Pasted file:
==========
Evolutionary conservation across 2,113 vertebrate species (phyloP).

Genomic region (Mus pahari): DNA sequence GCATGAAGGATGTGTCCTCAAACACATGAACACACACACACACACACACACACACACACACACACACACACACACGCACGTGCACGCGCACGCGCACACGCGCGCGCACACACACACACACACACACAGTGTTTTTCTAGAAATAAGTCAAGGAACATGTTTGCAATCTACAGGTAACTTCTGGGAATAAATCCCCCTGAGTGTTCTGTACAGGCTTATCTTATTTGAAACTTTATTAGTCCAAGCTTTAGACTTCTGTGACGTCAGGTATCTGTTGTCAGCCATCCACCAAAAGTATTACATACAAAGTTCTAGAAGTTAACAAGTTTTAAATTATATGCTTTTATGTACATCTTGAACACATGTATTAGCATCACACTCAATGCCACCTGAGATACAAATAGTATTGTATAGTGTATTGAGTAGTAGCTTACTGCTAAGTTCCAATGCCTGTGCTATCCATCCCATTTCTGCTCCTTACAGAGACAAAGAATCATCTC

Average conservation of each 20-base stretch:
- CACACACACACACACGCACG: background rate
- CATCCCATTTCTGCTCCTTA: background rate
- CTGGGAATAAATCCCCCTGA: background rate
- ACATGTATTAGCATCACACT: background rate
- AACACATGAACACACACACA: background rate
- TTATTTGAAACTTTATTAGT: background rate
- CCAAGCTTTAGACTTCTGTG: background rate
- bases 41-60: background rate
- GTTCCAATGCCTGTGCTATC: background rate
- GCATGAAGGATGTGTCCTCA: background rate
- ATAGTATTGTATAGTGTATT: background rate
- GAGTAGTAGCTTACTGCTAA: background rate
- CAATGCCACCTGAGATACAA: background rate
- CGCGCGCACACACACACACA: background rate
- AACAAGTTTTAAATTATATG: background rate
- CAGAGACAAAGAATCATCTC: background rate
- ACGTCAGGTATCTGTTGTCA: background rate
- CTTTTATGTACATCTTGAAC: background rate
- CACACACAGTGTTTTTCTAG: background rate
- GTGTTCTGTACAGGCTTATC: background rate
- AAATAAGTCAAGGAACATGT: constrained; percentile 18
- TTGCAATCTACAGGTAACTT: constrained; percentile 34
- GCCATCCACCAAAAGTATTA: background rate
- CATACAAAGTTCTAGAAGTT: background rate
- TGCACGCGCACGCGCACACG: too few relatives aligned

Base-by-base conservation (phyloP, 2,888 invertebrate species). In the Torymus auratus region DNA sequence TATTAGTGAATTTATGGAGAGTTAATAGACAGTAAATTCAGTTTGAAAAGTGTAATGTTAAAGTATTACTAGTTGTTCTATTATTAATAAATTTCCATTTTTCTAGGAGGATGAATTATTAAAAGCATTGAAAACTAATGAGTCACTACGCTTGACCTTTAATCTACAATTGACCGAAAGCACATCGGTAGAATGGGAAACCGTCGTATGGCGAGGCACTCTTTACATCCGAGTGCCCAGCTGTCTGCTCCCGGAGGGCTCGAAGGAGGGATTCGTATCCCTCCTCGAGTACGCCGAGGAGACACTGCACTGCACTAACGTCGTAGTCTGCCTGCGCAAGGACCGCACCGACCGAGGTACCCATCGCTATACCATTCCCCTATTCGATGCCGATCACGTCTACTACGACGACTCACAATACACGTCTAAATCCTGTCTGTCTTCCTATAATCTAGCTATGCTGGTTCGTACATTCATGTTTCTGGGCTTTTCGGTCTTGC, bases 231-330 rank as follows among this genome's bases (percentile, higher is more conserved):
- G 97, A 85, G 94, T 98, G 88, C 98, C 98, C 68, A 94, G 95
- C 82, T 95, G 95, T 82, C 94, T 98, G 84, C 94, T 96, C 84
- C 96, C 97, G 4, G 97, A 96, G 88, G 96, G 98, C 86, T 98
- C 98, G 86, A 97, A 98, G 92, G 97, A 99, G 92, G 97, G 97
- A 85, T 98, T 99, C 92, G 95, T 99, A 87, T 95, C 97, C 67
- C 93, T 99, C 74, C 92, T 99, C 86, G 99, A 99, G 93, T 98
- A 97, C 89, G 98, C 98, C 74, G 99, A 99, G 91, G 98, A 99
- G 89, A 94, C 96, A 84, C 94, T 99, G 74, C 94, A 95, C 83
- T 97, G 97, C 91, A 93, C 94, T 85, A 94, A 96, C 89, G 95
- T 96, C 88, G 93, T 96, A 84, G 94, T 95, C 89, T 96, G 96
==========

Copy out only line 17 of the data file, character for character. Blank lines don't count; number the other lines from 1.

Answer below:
- CGCGCGCACACACACACACA: background rate